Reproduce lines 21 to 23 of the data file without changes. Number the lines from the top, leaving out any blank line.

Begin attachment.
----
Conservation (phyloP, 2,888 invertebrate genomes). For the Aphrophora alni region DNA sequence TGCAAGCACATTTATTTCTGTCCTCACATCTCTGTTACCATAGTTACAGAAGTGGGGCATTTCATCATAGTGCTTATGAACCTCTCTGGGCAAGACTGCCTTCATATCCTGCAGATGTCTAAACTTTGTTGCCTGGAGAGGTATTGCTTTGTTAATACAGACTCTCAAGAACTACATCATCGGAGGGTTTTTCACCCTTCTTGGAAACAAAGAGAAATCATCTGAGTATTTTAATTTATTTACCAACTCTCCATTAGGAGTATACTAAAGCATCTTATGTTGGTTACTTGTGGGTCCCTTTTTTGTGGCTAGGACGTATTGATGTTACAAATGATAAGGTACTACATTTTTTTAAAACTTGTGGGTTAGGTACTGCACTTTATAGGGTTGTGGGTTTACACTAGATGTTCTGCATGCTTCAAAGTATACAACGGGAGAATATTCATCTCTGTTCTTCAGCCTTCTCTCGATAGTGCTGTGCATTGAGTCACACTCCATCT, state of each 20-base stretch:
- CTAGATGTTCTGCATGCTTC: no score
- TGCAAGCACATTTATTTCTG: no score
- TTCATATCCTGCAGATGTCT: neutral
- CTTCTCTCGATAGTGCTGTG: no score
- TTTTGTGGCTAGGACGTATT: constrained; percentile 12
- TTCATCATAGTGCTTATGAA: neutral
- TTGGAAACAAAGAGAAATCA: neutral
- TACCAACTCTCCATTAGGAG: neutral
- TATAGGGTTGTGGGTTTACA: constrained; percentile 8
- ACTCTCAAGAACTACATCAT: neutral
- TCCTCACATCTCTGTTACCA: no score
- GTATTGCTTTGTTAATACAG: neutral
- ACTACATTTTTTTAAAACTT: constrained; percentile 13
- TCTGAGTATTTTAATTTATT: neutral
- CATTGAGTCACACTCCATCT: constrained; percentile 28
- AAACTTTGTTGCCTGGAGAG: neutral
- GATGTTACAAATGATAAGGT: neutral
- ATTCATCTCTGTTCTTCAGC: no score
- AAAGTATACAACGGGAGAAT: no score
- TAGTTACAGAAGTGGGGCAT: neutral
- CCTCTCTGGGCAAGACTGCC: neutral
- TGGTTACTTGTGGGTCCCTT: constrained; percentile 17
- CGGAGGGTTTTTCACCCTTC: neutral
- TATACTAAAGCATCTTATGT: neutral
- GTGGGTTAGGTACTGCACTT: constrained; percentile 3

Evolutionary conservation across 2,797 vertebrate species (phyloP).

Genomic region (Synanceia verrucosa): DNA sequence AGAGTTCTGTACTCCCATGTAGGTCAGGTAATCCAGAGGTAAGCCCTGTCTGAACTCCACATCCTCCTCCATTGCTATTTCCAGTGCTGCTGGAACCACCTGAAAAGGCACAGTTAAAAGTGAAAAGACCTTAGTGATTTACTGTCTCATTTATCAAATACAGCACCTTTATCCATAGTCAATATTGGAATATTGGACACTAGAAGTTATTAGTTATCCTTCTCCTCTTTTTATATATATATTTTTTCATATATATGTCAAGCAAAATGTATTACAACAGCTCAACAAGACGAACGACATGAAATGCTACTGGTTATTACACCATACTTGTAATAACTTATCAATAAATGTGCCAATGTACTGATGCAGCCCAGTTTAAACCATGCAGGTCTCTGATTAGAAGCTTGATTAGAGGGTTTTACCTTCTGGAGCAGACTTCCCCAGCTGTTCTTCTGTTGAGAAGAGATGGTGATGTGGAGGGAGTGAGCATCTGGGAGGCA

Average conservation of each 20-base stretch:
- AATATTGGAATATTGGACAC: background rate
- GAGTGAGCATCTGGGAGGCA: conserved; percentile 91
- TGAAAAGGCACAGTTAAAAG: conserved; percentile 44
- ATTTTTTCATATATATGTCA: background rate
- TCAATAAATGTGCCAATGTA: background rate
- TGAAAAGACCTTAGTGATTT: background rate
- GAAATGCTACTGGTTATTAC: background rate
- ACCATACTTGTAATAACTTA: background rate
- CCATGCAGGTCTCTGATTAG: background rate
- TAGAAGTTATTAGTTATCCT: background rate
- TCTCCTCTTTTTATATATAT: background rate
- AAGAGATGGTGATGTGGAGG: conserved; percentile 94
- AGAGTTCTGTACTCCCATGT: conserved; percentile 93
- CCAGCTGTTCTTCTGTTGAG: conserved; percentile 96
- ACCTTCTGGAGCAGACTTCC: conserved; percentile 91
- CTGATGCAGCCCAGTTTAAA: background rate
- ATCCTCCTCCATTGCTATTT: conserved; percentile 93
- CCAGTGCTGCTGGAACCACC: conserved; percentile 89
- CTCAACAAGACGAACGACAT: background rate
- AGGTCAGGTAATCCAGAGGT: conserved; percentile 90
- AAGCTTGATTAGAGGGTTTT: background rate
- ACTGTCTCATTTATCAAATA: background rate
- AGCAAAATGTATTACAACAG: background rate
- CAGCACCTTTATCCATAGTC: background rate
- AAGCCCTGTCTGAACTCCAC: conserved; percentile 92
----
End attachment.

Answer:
- TAGTTACAGAAGTGGGGCAT: neutral
- CCTCTCTGGGCAAGACTGCC: neutral
- TGGTTACTTGTGGGTCCCTT: constrained; percentile 17